Hockey: England learning to expect success
Two years ago, Britain's men's hockey team faced a win-or-bust Olympic qualifying tournament in Chile. Fail to win the tournament and Britain would miss Beijing 2008 altogether. They would most likely lose a hefty chunk of funding, too. Head coach Jason Lee admitted the situation was "as pressured as it can be".
A remarkable change has since occurred. Britain beat India to reach Beijing, finishing fifth at the Games, and the England team (which forms the vast majority of the GB squad) went on to stun their rivals by lifting the 2009 EuroHockey Nations title. They came from behind to beat Germany, the current world and Olympic champions, in the final.
Now, England are through to the last four of the World Cup for the first time since 1986, and are once again pitted against the Germans. After years - if not decades - in hockey's doldrums, even a World Cup semi-final caps a commendable reversal of fortunes.
Lifting the World Cup title is a tantalising prospect this week, but just two years ago it appeared unthinkable.
All smiles for England - it wasn't like that two years ago. Photo: AP
"I remember you," sighs the England (and GB) team's performance director, David Faulkner, when I mention interviewing him at a freezing cold Reading Hockey Club before that all-important Olympic qualifying tournament.
Pressed on reasons for British hockey's perilous state at the time, Faulkner had told me to be patient - the sport needed two four-year Olympic cycles to be "fixed", and Beijing represented the halfway mark, he said. Now, with that in mind, does Faulkner feel vindicated?
"I wouldn't use that word, but we have moved on after Beijing," he says. "The Olympic qualifier in Chile was an experience in itself and, combined with Beijing and the Europeans, that has made this group of players stronger and stronger.
"But we're still in a developing phase. I don't want people to get too carried away. By all means get excited, I like that, but the job is not done yet. Will it ever be finished? I doubt it."
It hasn't all been plain sailing since Beijing. England finished last in December's Champions Trophy - admittedly a tournament involving the world's top six teams, of which England are ranked sixth, but coming last never looks good.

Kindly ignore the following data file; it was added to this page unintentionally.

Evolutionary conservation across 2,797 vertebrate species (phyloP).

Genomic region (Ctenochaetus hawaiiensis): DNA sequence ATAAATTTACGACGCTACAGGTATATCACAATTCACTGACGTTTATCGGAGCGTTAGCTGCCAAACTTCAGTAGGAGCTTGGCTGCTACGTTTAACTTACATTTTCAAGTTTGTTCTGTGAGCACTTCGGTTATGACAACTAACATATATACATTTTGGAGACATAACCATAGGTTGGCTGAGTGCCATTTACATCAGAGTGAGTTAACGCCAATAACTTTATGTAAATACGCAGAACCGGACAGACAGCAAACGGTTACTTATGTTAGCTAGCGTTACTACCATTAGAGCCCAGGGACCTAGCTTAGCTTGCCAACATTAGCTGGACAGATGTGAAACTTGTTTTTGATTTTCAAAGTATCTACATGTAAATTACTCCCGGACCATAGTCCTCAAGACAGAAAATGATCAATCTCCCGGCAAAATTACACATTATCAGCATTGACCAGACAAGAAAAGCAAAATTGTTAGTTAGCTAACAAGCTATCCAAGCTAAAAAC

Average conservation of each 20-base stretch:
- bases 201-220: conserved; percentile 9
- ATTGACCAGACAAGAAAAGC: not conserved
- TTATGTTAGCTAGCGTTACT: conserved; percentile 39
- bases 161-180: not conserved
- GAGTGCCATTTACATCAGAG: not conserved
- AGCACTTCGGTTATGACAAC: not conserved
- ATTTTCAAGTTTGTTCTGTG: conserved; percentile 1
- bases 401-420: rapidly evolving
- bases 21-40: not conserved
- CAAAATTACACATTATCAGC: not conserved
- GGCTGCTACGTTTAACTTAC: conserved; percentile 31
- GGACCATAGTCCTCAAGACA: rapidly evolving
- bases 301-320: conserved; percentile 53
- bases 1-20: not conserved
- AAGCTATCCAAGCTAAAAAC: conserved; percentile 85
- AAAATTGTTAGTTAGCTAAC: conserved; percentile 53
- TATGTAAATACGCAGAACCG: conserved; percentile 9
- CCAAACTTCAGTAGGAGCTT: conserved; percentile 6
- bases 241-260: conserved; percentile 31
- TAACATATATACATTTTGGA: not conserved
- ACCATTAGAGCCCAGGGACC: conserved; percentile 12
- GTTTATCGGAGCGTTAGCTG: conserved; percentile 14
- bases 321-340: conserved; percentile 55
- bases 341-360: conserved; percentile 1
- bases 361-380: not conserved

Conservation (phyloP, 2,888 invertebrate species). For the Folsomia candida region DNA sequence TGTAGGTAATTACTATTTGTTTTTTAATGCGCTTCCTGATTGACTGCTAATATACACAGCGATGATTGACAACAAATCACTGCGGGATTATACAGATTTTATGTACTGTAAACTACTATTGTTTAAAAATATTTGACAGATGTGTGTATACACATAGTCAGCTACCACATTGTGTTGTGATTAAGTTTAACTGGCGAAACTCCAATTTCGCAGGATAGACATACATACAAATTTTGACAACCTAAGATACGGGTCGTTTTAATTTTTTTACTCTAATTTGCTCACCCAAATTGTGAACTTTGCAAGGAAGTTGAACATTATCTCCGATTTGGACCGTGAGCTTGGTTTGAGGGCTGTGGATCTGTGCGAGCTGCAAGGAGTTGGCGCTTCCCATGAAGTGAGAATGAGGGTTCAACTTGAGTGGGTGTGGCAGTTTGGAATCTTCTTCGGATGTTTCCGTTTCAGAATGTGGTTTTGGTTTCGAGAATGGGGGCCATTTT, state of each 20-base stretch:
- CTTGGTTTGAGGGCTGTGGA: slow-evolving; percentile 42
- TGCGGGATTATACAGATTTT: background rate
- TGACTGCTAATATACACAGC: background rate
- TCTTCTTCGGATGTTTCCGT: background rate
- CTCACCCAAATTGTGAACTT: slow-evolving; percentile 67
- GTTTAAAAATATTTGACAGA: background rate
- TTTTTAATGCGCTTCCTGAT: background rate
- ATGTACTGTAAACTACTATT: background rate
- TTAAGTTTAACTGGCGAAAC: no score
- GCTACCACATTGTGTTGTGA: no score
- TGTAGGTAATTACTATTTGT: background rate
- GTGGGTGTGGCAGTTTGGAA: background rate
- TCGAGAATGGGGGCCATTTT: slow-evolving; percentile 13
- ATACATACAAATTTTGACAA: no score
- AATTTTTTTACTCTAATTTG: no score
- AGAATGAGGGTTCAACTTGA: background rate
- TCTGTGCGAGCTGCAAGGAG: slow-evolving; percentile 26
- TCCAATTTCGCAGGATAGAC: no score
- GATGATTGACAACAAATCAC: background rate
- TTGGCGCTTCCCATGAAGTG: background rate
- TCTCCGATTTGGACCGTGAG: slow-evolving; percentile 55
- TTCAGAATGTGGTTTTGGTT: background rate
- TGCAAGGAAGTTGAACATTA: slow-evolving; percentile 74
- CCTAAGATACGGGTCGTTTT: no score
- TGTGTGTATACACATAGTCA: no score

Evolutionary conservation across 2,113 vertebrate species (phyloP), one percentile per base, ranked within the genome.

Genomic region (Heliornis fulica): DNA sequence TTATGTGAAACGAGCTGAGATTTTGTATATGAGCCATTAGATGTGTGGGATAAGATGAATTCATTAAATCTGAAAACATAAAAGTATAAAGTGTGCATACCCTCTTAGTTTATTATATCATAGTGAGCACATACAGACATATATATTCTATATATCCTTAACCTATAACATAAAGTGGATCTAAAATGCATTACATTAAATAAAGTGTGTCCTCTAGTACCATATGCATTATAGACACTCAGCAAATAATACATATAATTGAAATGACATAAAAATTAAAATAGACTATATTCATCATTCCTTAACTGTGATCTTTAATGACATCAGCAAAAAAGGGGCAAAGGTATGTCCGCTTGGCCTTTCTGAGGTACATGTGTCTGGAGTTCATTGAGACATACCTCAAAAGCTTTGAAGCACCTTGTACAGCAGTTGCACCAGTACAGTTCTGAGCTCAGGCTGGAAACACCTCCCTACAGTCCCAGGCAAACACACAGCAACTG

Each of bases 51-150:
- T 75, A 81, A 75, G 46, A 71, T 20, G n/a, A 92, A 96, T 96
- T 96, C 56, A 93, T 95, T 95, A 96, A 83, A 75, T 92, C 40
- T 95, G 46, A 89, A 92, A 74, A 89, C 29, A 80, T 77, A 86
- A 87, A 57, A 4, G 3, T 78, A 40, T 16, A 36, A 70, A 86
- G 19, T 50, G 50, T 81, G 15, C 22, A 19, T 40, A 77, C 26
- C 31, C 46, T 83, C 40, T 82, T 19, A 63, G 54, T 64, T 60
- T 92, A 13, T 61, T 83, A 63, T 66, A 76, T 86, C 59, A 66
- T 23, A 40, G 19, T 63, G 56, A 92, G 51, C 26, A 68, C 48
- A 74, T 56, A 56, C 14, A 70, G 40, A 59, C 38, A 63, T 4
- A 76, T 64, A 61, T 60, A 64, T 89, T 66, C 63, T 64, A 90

"Winning the European title was brilliant, then at the Champions Trophy we changed the team around a bit and took a couple of younger guys," explains England captain Barry Middleton - who, at the age of 26, already has well over 100 caps for England, and many more for Great Britain.
"We finished last but we didn't look to peak there, we looked to peak at the World Cup instead.
"One of the problems with world hockey at the minute is it's very busy. It's pretty hard to peak for two tournaments in three or four months, especially during our winter. We always said the Champions Trophy wasn't a true reflection of how good we can be."
Middleton made his international debut in 2003 and has been part of UK hockey's rollercoaster ride ever since. He insists his team always knew they could reach the last four of the World Cup - "nobody really believed us, but we felt we could do it" - and argues, like Faulkner, that the team's upswing can be traced back several years.
"After 2004, things changed a lot. Most of the guys playing now got their first caps then and, over the last couple of years, a lot of the youngsters coming through have been very talented. We have more technical ability than we've ever had before in the squad.
"In the last two years we've been given the freedom to play a different hockey than England teams have played in a long time. Now we play fast, attacking hockey; we want to entertain and put pressure on other teams.
"For the three or four years before that, we looked to contain teams, stay in a game, defend well, and maybe that would get us through. Now we look to attack."
Nor will that change against Germany, according to Middleton, despite their opponents' impressive array of trophies: "Our game plan has been the same for the last two years. We know it inside out, it won't change. As long as we play as well as we can to our game, then we can beat them, so we won't do anything special."